• Presentation of haematological malignancy patients, recognising that many will present with solid tumours and that individual patient pathways may be complicated
  • Principles and application of internal quality control and external quality assurance programmes

 Histopathology (solid tumours)

  • Normal cellular morphology of specified tissues and organ systems, including skin, lung, GI tract building on basic anatomy and physiology
  • Basic principles of pathobiology, to include inflammation, fibrosis, necrosis, hypertrophy, hyperplasia, atrophy, metaplasia and apoptosis
  • Introduction to tissue preparation techniques
  • Specimen acquisition, viability, collection and delivery
  • Principles and practice of fixation (important for downstream molecular testing understand the effect of formalin fixation on DNA structure)
  • Principles of specimen dissection and block selection
  • Tissue processing and embedding techniques
  • Pre-treatment, eg decalcification
  • Microscopy principles and practice
  • Haematoxylin and eosin; special stains to identify individual tissue/cellular components, eg connective tissues, nucleic acids, mucins, lipids, pigments; histochemical techniques; microtomy, cryotomy, ultramicrotomy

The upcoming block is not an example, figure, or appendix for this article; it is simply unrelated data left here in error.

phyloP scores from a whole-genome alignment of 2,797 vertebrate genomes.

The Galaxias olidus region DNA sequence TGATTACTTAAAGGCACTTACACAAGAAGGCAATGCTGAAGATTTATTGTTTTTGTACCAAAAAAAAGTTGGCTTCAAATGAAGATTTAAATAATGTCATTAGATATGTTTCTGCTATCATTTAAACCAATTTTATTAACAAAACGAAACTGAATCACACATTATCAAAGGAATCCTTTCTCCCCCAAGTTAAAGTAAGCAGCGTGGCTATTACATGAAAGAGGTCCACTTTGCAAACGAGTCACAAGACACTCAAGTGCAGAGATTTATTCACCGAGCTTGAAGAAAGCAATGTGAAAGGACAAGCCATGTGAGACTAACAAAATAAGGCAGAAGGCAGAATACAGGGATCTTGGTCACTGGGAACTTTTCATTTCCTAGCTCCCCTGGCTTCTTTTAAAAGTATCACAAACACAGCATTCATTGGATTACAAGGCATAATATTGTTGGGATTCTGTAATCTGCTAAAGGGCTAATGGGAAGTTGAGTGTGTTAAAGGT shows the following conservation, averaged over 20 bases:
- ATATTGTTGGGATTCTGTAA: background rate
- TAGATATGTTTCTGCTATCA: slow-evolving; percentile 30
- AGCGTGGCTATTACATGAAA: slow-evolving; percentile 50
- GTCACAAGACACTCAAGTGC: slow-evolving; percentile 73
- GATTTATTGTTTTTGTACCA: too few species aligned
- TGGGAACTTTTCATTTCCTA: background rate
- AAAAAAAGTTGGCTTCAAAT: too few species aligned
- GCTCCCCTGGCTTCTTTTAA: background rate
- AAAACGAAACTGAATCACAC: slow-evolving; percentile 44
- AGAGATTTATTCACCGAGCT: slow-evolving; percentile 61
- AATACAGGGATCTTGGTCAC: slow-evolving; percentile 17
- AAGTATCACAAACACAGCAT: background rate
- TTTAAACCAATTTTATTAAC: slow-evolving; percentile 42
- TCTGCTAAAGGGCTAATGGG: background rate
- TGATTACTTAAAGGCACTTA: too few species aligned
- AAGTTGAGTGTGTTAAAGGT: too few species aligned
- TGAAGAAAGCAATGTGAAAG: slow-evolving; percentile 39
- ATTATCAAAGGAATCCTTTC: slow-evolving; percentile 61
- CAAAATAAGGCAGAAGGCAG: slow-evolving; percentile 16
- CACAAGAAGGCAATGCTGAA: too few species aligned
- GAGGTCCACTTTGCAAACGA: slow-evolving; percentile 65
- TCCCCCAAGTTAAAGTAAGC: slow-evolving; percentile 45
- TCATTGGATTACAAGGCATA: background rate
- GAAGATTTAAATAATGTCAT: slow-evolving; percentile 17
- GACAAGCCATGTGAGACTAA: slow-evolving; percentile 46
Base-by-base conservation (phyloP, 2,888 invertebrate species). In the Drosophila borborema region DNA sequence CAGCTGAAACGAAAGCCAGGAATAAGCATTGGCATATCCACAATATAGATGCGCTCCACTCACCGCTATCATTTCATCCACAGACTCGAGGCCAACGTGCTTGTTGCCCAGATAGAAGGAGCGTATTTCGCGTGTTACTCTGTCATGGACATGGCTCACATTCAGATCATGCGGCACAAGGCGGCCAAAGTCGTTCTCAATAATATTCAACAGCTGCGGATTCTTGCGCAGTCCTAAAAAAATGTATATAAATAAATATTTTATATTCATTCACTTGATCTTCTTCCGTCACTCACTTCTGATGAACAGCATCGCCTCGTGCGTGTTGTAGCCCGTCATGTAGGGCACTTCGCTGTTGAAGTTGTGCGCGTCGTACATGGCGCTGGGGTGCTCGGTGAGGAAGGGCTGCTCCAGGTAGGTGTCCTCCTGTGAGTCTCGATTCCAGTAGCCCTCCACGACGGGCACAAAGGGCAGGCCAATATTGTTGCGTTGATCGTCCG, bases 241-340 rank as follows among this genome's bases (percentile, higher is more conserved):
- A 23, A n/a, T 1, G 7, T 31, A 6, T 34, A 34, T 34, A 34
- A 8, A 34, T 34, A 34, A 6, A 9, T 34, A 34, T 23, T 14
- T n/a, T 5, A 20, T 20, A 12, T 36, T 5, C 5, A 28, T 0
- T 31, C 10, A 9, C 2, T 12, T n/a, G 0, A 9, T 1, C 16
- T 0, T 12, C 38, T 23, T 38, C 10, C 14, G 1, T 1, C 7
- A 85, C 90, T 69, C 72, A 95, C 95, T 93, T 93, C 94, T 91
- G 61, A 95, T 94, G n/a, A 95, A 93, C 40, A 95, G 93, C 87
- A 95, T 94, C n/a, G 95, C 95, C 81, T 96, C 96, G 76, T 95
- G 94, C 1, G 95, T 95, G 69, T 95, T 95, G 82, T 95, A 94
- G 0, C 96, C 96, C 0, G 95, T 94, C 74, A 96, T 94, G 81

• The use of digital imagery for the assessment of samples
  • Immunocytochemistry and its role in diagnosis
  • Molecular diagnostics nucleic acid extraction (DNA and RNA)
  • Measurement of DNA and RNA concentration
  • PCR methods
  • FISH methods
  • Introduction to arrays and high throughput sequencing
  • Quality assurance
  • Artefacts

 Haematological malignancy and histopathology (solid tumours)

  • Principles and scientific basis of international cancer classification schemes (WHO 2016)
  • Principles and scientific basis of international cancer clinical staging schemes
  • Understanding of the role radiology imaging studies have in the diagnostic and staging pathway (x-ray, CT, MR and PET)

 The Role of Laboratory Tests in Guiding Therapy

  • Understand the use of expression profiling to generate prognostic and predictive signatures; to aid treatment stratification and guide adjuvant therapy choices
  • Use of point of care molecular testing to guide surgical decisions
  • The importance of multidisciplinary team working in providing integrated cancer reports